Martin Janto was born on Armistice Day in Cudahy, Wisconsin, fifth child of seven. His parents were farmers, immigrants from what is now called Slovakia. As a youth, he was a talented athlete and he sustained that interest throughout his life. At the age of 14, on commission, he made a banner to stretch across the main street of Cudahy to mark the first Infantile Paralysis drive; a portrait of President Roosevelt. At 17, he hitchhiked to Florida and back. He later worked for Cudahy Brothers Meat Packing Plant, the area's largest employer. During that period, he was active in helping to found the first meat packers' union.
Martin returned to the United States in 1953, and settled in New York City at a time when abstract expressionism was becoming an important and controversial movement. His early paintings in the City picked up the flavor of the environment--the buildings and bridges--while still including some figurative content. Martin now began to experiment with a drip style in very large paintings, darker in mood. Some of this work was exhibited in a one-person show at the important non-profit Artists' Gallery.
Influenced by the fervent artistic climate of the time, Martin now embarked on his major style. This entailed using an old master technique of pure glazes, thin washes of color -- sometimes as many as 60 layers, each drying before the application of the next. With this method, light hits the white ground of the canvas; the layers being translucent, clear color reflects back to the eye. In this period of Martin's oeuvre, the work is abstract, colorful and has great depth. He made many series of paintings using brilliant hues of reds, greens or blues. The colors retained clarity even when complimentaries were combined. In the second phase of this style, Martin incorporated texture onto the surface: cardboard, rice paper, burlap and Keene's cement. The paintings thus became denser and heavier. Though at this time generally abstract, Martin did a series of torsos with this added technique.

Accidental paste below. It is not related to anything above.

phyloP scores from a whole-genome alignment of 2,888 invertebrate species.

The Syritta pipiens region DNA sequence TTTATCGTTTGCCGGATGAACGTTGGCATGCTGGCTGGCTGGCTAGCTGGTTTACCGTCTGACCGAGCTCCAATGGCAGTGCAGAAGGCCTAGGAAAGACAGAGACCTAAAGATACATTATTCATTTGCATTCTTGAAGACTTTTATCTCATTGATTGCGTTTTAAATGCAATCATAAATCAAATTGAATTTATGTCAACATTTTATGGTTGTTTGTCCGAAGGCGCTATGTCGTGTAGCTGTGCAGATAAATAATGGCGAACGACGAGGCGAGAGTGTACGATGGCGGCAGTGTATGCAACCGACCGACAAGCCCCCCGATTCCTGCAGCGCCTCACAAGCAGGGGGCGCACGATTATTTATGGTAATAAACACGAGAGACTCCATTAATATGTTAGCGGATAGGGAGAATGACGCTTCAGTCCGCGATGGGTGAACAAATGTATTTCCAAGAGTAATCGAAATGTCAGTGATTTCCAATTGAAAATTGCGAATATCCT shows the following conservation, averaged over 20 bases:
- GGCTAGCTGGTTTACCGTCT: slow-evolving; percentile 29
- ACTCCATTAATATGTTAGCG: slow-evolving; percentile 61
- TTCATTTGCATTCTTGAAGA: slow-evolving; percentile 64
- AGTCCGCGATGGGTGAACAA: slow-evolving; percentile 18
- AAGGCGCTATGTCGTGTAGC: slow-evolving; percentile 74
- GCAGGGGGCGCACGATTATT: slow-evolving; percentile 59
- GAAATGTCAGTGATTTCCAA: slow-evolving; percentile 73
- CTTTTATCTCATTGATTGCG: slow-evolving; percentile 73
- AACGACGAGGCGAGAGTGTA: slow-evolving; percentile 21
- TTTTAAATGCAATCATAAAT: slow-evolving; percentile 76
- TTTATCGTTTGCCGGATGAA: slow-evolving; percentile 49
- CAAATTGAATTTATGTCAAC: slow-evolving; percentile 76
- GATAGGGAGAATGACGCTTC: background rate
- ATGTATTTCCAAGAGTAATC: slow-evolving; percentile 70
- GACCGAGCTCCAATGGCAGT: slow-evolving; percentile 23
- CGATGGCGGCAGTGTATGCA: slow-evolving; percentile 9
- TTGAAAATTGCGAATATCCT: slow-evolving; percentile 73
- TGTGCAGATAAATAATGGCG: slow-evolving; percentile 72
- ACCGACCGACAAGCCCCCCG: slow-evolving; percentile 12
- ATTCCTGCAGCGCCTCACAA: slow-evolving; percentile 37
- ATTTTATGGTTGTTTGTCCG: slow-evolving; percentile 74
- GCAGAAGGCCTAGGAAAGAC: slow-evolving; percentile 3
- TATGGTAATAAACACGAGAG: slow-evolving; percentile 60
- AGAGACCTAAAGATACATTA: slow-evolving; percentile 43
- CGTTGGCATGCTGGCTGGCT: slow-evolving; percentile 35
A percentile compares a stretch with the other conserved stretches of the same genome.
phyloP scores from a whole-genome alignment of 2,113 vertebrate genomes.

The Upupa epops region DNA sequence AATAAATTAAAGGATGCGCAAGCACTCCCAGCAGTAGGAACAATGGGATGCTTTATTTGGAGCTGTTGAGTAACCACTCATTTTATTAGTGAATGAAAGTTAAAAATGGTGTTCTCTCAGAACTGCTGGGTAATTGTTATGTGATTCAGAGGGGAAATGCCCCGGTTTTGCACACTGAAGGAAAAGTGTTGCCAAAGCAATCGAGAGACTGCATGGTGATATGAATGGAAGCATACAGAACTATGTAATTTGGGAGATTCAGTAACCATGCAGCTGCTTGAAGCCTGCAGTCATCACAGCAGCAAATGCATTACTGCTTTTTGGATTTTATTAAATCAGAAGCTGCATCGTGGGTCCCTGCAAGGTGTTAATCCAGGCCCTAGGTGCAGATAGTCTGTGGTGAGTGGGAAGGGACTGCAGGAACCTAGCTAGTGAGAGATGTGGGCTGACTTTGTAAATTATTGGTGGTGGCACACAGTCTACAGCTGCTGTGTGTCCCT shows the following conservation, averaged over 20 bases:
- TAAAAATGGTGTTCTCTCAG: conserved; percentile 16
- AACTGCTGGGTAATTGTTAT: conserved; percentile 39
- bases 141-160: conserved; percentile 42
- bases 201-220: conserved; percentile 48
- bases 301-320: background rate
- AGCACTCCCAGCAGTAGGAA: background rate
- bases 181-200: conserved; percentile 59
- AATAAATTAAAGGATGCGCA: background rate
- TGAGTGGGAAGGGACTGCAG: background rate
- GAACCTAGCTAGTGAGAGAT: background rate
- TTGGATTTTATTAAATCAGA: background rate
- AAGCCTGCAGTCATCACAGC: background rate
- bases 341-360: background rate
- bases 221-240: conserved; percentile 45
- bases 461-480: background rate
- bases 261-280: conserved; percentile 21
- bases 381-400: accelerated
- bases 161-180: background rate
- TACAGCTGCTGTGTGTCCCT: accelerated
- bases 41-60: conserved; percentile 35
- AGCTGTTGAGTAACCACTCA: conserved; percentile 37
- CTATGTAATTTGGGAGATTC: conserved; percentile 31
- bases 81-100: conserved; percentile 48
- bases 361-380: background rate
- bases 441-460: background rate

In 1965, he and his wife Phyllis bought a home in Washington, Maine, where they summered until 1990, when they became year round residents.
Martin's eyesight was slowly deteriorating in the 1970's. While retaining his previous methods, his paintings began to have a simpler feel, sometimes that of landscape, with large circles of gold or silver, textured with rice paper. In 1980 Martin became legally blind and no longer painted in oils; he did however still do watercolors and pastels.
In 1981 Martin retired from teaching. After becoming completely blind in 1985, Martin began to make sculptures of alabaster and soapstone, pieces often having an animal, birdlike or animal-human motif. Martin called these "Beasties of the Night." His own distinctive profile, which had appeared in numerous sketches over the years, occasionally appears in the stone. Always quick and energetic, Martin might take a day or so to start and finish a work. He was always very proficient with machines of all kinds, making his own stretchers, frames and bases. He was an extremely prolific artist with a strong drive to produce. After a long illness, initially beginning in 1991, he succumbed to pneumonia June 16, 1993.
Martin had three children by a first marriage, Armund, Michael and Karen. He had two children, Hrana and Paul, with his second wife Phyllis.